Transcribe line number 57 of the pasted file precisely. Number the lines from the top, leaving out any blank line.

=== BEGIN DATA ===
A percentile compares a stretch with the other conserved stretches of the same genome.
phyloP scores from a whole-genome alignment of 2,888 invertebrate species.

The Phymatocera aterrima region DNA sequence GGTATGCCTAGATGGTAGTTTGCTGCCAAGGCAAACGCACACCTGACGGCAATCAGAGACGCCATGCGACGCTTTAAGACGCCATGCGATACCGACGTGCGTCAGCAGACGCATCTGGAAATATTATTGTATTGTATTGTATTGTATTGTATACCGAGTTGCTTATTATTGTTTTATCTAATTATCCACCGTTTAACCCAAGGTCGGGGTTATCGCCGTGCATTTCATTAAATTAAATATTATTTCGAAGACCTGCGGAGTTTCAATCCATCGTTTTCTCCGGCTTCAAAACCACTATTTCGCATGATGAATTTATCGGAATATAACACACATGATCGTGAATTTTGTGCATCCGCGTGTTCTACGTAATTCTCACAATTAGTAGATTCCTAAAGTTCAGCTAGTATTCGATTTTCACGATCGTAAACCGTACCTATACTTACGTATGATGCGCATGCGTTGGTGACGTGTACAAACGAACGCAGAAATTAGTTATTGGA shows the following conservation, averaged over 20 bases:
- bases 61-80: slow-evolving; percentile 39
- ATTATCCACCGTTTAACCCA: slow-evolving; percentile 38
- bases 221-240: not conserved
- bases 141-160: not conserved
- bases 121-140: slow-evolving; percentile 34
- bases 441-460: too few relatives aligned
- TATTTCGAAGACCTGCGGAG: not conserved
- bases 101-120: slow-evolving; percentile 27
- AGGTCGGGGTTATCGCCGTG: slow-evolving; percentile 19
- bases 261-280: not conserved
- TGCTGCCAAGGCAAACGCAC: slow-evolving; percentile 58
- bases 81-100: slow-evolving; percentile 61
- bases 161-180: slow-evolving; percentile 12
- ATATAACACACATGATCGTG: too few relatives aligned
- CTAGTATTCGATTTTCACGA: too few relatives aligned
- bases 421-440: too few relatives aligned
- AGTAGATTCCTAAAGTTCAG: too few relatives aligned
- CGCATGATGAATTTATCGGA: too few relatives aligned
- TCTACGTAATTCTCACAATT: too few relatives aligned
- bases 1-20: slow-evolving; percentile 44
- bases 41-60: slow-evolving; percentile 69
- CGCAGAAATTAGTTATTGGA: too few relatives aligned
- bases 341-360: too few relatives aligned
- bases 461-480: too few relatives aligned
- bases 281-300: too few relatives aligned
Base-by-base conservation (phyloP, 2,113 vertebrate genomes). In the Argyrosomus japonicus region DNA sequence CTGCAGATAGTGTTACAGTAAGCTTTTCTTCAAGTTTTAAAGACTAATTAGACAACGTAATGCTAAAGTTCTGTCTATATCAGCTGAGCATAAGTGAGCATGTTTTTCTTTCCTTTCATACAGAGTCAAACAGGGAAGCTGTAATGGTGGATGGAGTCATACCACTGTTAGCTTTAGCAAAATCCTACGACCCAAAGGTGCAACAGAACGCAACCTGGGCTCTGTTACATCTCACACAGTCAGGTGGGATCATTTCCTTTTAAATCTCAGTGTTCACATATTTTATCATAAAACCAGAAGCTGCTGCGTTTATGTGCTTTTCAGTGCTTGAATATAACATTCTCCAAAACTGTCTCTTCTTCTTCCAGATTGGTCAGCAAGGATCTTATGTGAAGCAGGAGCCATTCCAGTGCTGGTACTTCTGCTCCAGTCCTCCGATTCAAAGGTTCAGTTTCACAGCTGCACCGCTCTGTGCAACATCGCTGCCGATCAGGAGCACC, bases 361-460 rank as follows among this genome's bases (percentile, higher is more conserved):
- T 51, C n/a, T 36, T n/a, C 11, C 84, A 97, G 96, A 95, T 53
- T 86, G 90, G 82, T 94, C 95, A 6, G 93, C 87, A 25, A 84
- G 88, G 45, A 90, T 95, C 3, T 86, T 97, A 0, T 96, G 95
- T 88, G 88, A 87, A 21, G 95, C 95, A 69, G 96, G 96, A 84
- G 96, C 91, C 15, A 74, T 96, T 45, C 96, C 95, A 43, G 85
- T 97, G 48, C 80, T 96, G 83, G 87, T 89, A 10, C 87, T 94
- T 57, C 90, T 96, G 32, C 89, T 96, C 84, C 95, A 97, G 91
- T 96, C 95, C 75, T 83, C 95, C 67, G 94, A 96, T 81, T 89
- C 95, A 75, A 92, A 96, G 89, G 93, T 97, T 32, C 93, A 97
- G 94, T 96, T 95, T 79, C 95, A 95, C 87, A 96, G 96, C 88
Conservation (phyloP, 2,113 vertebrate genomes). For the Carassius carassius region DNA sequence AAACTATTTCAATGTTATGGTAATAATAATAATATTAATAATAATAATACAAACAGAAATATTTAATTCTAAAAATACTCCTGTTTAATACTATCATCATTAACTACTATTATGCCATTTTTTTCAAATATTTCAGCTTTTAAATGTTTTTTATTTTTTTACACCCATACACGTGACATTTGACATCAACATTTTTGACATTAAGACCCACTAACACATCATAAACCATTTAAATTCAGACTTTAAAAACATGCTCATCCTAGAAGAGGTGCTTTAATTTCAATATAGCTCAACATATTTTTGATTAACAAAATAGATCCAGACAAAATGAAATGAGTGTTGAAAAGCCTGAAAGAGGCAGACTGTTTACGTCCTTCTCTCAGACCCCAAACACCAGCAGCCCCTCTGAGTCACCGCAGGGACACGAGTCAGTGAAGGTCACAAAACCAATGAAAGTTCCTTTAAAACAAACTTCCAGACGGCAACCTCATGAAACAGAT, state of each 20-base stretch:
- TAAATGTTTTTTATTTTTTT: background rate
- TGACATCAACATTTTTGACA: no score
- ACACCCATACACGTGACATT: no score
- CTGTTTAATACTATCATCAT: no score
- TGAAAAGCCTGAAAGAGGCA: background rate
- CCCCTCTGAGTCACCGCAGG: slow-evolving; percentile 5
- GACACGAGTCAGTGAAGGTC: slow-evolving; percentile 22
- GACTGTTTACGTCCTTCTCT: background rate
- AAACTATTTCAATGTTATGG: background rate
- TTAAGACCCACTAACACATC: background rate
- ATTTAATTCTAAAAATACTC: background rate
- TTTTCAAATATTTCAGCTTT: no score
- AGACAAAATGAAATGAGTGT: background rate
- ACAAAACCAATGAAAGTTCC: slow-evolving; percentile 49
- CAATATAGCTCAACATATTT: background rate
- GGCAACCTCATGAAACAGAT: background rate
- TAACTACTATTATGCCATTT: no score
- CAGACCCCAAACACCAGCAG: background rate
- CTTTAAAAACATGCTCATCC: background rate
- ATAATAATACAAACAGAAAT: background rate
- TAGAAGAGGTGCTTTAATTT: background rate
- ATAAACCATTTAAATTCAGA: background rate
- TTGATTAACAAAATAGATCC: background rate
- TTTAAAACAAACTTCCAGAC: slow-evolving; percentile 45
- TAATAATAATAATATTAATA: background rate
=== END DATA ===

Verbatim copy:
- TAACTACTATTATGCCATTT: no score